Scientists warn that the Tungurahua volcano in Ecuador is showing the first signs of impending catastrophic collapse after satellite data showed significant internal damage from continued magma activity.
Tungurahua has been in constant operation since 1999, so wear and tear on the cone was inevitable, especially considering that the “Throat of Fire”, or “Black Giant,” as the indigenous people of Quechua called it, had already collapsed twice, thousands of years ago.
“Using satellite data, we observed a very rapid deformation of the western flank of the Tungurahua, which our research suggests is caused by an imbalance between incoming magma and magma eruption,” says geophysical volcanologist James Hickey of the University of Exeter in the UK, whose disturbing research was recently published.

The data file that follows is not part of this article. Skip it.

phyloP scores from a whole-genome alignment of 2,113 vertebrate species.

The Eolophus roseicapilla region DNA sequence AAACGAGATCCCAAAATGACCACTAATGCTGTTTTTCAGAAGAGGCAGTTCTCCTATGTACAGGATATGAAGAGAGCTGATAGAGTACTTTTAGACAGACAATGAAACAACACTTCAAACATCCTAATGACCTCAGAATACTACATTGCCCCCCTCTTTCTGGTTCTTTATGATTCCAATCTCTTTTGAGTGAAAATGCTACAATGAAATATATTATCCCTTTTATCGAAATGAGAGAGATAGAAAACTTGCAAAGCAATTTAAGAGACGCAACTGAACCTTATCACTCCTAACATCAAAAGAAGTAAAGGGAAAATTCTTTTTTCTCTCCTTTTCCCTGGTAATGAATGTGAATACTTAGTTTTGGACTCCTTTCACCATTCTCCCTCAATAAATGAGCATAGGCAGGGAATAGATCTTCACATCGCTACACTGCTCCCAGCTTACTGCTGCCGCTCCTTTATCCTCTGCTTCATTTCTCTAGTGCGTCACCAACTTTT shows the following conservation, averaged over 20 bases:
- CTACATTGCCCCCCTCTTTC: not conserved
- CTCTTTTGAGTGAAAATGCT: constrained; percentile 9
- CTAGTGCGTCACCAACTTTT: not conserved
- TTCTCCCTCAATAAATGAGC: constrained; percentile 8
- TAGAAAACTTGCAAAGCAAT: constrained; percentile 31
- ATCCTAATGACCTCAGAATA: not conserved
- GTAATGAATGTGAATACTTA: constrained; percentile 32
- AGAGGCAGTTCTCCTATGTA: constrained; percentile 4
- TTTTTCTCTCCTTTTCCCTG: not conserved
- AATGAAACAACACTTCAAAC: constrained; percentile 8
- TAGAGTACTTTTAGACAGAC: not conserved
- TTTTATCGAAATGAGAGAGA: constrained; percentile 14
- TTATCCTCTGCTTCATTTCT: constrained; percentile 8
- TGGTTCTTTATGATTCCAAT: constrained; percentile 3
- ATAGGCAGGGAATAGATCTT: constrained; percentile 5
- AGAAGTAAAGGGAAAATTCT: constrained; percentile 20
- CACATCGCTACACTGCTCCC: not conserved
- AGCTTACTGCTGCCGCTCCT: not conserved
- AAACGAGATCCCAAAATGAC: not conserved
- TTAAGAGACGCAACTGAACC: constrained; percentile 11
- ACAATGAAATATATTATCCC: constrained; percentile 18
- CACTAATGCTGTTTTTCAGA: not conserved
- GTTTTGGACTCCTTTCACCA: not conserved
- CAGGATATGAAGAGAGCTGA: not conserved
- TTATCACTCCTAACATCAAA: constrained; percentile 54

The Tungurahua previously collapsed in the late Late Pleistocene, after which it rebuilt for thousands of years before collapsing again around 3000 years ago.
Such landslides can cause massive landslides and pyroclastic flows that can spread for tens of kilometers. For example, the collapse of 3,000 years ago is believed to have devastated an area of about 80 square kilometers.
Meanwhile, an eruption in 1999 forced the evacuation of about 25,000 people, so the consequences for the lives of people in the area in the event of a re-collapse of the volcano will be truly catastrophic.